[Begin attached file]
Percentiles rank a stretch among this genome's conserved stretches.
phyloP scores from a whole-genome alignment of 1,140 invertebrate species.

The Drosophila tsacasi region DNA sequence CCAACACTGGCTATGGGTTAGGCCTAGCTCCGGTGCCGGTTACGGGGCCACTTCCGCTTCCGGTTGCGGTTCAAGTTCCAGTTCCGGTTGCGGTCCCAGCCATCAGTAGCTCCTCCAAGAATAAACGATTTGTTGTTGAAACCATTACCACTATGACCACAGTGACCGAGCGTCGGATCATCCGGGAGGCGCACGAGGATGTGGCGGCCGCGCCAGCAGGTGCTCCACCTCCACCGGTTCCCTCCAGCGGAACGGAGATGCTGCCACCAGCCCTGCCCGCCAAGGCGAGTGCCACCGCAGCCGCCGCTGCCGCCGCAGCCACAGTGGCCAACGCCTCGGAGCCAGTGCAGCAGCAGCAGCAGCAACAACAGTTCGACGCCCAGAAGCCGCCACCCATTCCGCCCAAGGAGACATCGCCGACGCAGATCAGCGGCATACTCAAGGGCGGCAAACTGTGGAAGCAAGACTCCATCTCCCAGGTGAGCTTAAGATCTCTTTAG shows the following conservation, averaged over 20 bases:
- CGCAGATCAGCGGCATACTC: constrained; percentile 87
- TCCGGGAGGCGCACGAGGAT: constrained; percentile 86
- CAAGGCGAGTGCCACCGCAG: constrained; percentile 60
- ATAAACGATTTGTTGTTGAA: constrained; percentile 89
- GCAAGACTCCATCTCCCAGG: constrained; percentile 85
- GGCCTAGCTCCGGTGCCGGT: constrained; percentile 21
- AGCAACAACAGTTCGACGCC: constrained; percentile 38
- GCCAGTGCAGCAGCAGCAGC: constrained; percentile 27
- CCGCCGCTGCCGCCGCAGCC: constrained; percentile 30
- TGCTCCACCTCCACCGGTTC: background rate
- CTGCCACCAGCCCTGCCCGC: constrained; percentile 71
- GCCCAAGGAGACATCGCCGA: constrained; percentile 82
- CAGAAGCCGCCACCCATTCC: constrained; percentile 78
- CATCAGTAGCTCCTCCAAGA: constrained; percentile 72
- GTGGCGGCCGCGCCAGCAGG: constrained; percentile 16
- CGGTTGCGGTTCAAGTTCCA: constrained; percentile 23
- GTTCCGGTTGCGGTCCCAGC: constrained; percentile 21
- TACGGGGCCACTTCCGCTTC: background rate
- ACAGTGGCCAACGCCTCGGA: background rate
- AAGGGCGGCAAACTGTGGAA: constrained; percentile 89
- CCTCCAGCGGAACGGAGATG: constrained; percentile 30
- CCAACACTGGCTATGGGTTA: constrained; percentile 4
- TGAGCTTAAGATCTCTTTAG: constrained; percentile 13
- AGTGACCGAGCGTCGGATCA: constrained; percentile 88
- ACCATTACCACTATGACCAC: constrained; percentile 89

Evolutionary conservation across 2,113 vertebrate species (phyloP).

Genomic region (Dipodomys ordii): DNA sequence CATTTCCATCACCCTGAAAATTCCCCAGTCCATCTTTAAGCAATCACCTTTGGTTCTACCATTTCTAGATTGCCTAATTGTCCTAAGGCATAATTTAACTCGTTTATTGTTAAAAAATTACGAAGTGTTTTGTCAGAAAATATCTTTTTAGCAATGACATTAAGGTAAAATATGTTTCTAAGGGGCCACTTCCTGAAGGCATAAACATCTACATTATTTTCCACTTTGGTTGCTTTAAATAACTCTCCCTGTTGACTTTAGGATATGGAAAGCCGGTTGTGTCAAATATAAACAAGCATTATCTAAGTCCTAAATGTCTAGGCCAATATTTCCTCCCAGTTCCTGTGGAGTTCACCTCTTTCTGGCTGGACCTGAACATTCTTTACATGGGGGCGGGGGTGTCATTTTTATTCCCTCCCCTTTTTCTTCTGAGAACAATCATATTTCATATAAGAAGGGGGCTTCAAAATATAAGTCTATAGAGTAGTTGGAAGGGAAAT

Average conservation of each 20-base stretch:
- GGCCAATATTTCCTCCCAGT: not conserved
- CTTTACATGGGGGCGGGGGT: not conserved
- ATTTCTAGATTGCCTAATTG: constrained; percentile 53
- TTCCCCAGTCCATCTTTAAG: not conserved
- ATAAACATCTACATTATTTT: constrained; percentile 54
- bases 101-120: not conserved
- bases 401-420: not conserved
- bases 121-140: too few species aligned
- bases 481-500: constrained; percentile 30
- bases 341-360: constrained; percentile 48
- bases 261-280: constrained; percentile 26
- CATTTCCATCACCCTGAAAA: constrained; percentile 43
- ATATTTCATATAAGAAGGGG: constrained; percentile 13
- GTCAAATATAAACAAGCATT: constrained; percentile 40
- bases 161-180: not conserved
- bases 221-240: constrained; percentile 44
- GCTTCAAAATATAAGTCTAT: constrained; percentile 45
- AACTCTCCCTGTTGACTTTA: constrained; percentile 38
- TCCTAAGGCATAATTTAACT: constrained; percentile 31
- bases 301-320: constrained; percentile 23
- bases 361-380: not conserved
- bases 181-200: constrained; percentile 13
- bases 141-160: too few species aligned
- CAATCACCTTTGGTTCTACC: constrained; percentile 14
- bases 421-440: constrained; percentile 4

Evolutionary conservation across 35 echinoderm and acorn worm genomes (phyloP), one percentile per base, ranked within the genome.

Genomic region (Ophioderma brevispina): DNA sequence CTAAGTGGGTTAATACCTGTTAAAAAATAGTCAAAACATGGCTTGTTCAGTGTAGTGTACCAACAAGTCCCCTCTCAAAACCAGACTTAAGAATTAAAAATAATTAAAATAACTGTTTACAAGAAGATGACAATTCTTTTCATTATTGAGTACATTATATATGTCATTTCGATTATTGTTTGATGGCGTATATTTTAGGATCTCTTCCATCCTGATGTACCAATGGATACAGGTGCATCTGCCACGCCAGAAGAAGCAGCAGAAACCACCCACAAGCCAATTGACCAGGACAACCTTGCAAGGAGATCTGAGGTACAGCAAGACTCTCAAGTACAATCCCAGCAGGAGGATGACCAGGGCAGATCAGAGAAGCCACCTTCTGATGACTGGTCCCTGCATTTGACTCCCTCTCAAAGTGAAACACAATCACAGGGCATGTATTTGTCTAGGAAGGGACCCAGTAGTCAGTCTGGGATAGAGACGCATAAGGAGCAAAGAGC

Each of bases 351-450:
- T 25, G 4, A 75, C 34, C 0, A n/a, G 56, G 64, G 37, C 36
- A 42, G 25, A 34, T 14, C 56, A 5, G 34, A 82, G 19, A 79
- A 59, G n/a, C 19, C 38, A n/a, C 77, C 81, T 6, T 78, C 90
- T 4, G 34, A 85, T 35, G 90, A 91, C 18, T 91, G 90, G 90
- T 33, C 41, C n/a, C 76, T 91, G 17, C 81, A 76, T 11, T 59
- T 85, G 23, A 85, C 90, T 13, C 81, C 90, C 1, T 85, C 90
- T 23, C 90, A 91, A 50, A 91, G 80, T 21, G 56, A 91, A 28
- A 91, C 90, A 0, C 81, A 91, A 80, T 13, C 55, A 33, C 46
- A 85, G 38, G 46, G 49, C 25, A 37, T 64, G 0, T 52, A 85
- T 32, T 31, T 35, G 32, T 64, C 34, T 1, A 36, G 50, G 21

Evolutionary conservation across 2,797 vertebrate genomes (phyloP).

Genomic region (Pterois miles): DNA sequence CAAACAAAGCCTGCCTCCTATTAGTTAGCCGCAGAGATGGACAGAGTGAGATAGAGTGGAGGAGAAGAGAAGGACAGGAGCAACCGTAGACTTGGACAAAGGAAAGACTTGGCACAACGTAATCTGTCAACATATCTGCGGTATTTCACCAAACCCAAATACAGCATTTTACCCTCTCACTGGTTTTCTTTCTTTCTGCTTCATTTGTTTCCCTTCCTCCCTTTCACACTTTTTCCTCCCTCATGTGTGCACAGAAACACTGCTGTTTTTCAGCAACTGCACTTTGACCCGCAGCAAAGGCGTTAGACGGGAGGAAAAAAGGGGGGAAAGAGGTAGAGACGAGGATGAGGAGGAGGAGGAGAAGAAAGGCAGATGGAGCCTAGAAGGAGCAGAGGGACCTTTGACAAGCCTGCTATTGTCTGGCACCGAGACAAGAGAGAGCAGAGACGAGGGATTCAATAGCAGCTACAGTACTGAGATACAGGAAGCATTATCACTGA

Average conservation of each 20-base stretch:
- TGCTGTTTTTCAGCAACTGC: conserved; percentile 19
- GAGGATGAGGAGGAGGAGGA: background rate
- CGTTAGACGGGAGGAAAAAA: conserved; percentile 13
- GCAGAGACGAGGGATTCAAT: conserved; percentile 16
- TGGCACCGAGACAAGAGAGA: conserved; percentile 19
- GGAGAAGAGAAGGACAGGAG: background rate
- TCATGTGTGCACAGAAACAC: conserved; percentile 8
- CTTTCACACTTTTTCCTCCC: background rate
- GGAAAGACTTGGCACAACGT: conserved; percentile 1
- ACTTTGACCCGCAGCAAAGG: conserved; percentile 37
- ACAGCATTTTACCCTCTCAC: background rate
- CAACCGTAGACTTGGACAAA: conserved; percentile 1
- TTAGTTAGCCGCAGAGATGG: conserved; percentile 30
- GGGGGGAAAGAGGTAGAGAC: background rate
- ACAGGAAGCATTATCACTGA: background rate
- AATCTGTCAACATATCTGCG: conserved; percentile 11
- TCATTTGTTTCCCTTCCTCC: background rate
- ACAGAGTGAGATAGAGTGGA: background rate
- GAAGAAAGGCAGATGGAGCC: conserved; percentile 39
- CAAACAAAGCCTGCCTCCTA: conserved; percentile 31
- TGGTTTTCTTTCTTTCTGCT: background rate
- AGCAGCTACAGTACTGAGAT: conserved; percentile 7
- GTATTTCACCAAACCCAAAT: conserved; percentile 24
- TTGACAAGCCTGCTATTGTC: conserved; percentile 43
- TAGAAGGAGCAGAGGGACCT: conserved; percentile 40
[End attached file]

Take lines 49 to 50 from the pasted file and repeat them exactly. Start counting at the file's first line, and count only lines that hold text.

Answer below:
- AACTCTCCCTGTTGACTTTA: constrained; percentile 38
- TCCTAAGGCATAATTTAACT: constrained; percentile 31